Letter: Is ‘adequate’ or ‘good enough’ really good for Vail? | VailDaily.com

Letter: Is ‘adequate’ or ‘good enough’ really good for Vail?

It was with great disappointment that I left the final Planning and Environmental Commission meeting in Vail where the application to develop the East Vail Parcel was approved by a narrow margin of 4 -3. The commission set aside the best recommendations of the experts (with the exception of moving the bus stop) and settled for “adequate” or “good enough.” These descriptions were used often in the commissioners’ comments regarding the applicant’s proposals to meet the criteria for permit approval.  

Does “adequate” or “good enough” serve anyone in this community, whether it’s citizens, business owners, health care administrators or a mountain corporation? If the trail groomers just did an adequate job in winter, would our ski mountain be lauded as one of the best in the world? If our hospital workers did just a good enough job, would our valley medical care have the excellent reputation it enjoys? If we had merely adequate law enforcement, or ski patrol, or fire prevention, or restaurant service or lodging facilities, could Vail expect the stature it has earned throughout the resort industry?

We also heard during commissioners’ comments that we could not expect perfection, and that the applicant had gone above and beyond to meet the criteria. Should we expect anything less? When you consider not only the sensitive and hazardous geological nature of the site but, more importantly, the exponentially increased danger to the bighorn sheep that this development would create, why would we accept good enough? By not performing recommended geotechnical and avalanche hazard studies, the proposed development is left vulnerable to landslide and avalanche danger as well as rockfall and debris flow that may, or may not, be mitigated with a berm.  By setting aside the best recommendation of the wildlife experts, you expose our bighorn sheep herd to the fate of probable extinction.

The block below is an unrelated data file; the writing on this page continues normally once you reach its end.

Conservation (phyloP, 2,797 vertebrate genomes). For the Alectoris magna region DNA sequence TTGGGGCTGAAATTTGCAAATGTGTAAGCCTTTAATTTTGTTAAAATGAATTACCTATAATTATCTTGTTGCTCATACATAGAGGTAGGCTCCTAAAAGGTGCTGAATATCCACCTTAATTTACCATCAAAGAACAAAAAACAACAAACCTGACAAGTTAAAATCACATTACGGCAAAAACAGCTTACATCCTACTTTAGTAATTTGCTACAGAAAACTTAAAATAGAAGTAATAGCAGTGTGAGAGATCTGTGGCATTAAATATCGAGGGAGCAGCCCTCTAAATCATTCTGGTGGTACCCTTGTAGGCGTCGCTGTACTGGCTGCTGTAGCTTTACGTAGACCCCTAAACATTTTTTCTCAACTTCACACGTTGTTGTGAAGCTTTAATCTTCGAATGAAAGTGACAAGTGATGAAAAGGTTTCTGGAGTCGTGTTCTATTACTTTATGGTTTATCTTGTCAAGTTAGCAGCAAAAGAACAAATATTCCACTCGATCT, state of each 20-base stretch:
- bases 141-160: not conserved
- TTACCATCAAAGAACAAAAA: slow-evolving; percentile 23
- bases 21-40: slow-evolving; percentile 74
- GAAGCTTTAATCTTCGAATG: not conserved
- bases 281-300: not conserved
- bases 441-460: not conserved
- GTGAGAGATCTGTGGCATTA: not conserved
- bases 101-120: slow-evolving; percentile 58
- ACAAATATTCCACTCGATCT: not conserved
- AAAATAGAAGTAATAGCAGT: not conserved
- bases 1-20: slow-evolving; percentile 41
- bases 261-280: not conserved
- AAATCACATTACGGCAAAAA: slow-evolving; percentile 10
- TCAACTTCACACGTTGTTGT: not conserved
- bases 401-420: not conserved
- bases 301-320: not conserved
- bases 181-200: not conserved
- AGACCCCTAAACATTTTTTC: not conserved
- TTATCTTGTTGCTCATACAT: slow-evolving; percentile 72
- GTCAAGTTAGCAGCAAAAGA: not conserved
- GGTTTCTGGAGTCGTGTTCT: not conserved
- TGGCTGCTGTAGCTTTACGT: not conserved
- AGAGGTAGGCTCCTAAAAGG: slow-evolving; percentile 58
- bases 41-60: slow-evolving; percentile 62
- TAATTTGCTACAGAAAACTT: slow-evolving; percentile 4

Hopefully, the Vail Town Council will “call up” this decision and make a determination, at the very least, guaranteeing that all mitigation, geologic hazard and wildlife-related, be not only implemented but completed and tested before the first shovel hits the dirt. 

A lot of phrases have been used over the years to describe Vail — world class, premier, excellent, culturally diverse, and globally recognized come to mind. The current catchphrase encompasses all of these perceptions and more: “Vail, Like Nothing on Earth.” Will the new catchphrase become “Vail, Adequate and Good Enough.” Is this who we have become?

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Grace Poganski


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